gurnard, gurnet, ruddy gurnard
Scientific name:Neosebastes scorpaenoides
15 (gurnard and ocean perch combined)
30 (gurnard and ocean perch combined)
The common gurnard perch is characterised by an orange grey body with a whiter belly, three irregular broad saddle-like bands and small head spines. The fin colouration mimics the body colour. Gurnards have rough scales and hard sharp bony plates around the gill covers. The eyes are large and they have very sharp, poisonous spines.
Up to 45 cm and 1.5 kg.
The common gurnard perch lives over sand and hard bottom from 2 - 100 metres depth.
Commonly caught while fishing for flathead over sand, but may also be encountered over rocky reef. This species is abundant in Tasmania.
Responsible fishing tips:
Use a de-hooker or pliers to remove hook or cut the line and release the fish alive over the water without landing or handling.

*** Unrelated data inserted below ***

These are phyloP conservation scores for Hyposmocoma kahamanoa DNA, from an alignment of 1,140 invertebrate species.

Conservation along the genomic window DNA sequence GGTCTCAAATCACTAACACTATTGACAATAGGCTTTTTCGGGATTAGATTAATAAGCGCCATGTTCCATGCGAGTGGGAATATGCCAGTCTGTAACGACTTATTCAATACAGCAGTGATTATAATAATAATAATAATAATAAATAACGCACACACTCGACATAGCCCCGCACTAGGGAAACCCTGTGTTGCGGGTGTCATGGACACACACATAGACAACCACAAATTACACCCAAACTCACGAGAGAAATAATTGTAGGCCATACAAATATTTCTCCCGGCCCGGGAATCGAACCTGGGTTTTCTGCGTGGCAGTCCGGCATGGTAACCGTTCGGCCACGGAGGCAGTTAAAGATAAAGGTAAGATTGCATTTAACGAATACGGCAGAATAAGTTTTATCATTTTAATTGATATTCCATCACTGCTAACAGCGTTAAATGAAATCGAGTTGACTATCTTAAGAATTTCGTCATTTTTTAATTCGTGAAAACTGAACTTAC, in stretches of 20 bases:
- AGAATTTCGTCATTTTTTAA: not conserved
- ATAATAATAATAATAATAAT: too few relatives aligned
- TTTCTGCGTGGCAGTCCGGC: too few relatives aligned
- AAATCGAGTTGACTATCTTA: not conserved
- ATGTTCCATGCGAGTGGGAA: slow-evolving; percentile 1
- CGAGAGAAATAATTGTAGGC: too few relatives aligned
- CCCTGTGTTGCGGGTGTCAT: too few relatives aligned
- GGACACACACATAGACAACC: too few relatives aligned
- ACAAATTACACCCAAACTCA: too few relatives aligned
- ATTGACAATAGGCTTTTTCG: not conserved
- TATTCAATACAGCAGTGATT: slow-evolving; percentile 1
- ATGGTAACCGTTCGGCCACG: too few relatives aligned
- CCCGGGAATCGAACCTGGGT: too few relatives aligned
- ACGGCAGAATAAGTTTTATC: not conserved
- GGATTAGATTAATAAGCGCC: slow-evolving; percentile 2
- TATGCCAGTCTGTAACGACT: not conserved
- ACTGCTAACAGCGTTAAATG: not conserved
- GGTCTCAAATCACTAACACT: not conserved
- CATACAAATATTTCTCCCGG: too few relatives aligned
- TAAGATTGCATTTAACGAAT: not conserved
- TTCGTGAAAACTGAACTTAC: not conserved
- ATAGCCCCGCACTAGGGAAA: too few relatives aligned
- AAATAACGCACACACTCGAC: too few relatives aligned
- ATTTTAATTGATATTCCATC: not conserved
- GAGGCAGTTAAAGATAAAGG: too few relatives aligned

Be careful of poisonous spines which can inflict a painful sting. Poison glands are found at the base of the dorsal, anal and ventral fin spines. If you are spiked, wash the affected area with warm water to help de-nature the toxins. Seek medical advice if symptoms persist.
Gurnard flesh is white, firm and good eating when filleted and skinned. It has a medium flavour with low oil content. Suitable to bake, barbecue, shallow or deep fry, foil bake, grill, poach or steam. Be careful when preparing gurnard to cut all the spines off carefully using scissors or pliers.
Fish illustration by Peter Gouldthorpe